Just perusing your brief exchange with Taylor, it isn’t clear to me whether you’re objecting to the substance of what was initially written or whether you’re primarily concerned with a few of the historical details. That Oecolampadius delivers an incipient form of the covenant of works etc., as you indicate, is consistent with the claim that Covenant/Federal theology as expressed in the WCF was “formally articulated” only after some years of development, as Taylor indicates. It’s also consistent with the contention that we don’t see this construal of federal theology clearly set forth in Calvin’s work, with the gradual ‘morphing’ of Calvinist thought, and with the larger (though more contentious) point that the substance of covenant theology is more familial than legal and has been preserved in that form within the Catholic Church.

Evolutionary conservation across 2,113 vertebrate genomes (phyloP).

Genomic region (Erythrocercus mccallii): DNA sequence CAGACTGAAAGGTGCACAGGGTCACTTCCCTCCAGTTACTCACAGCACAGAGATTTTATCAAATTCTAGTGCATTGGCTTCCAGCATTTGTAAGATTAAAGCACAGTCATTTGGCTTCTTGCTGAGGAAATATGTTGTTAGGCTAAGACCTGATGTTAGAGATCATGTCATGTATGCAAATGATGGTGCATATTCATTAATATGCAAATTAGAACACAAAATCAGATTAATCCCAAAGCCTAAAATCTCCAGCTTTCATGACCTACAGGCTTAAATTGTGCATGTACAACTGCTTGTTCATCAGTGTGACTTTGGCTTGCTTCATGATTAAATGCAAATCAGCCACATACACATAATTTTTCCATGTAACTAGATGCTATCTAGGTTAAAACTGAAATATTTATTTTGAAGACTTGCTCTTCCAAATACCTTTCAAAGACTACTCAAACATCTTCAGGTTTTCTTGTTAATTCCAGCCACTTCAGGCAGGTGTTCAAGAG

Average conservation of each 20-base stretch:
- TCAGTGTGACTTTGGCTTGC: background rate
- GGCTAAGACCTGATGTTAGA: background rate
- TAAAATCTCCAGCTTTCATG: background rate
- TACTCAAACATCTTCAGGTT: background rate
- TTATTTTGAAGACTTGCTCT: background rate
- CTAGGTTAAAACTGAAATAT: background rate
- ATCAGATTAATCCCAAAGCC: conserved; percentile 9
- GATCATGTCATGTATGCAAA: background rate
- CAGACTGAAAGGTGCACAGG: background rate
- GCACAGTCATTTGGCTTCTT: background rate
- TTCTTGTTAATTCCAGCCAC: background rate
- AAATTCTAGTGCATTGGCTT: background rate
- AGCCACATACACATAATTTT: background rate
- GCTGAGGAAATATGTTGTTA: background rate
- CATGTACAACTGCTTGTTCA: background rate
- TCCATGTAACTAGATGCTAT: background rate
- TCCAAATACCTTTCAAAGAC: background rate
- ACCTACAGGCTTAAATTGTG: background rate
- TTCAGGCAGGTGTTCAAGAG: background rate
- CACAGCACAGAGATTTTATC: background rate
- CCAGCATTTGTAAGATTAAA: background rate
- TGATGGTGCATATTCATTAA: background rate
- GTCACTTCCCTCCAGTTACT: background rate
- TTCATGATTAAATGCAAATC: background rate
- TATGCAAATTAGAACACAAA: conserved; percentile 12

As to (1), I guess it’s alright to disagree with Thomas every now and then. But you’re supposed to feel kind of guilty about it I think. :)

    Thanks again for the resources,

    Neal

  8. Dr. Clark,

    “The Reformed were picking up on themes from the anti-gnostic writings of the fathers, especially from the Ep to Dignetus [sic], Justin, and Irenaeus.”

    What in particular did the Reformed find in the Epistle to Diognetus that led think of covenant theology in terms of foedus operum and foedus gratiae?

  9. Is that last paragraph the analysis?